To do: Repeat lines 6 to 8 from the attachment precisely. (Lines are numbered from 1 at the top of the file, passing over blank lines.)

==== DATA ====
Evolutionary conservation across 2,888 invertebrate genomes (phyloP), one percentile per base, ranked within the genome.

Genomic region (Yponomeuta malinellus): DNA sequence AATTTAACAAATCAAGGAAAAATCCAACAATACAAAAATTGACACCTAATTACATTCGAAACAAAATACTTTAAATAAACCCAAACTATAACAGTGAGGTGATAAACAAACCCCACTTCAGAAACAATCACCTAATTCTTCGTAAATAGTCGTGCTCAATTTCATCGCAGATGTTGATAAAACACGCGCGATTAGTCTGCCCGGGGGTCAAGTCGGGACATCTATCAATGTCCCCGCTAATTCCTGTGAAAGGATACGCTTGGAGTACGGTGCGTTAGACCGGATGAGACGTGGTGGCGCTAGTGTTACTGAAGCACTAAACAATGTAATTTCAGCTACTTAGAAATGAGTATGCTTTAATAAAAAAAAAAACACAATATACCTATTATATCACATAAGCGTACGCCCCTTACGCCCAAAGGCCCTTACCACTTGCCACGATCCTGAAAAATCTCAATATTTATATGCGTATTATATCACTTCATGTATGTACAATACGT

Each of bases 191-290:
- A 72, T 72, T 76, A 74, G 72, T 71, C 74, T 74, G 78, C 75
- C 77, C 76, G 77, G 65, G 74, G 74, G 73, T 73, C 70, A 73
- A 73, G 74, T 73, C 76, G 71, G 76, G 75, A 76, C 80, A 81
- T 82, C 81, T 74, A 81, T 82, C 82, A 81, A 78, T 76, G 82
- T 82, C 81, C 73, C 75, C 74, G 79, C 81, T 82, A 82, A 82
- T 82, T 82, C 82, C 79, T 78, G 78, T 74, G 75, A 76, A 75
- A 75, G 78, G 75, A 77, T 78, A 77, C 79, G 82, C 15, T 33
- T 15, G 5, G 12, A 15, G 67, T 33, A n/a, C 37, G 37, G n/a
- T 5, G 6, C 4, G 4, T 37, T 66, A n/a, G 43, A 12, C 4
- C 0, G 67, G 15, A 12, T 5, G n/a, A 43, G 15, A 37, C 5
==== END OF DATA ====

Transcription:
- A 73, G 74, T 73, C 76, G 71, G 76, G 75, A 76, C 80, A 81
- T 82, C 81, T 74, A 81, T 82, C 82, A 81, A 78, T 76, G 82
- T 82, C 81, C 73, C 75, C 74, G 79, C 81, T 82, A 82, A 82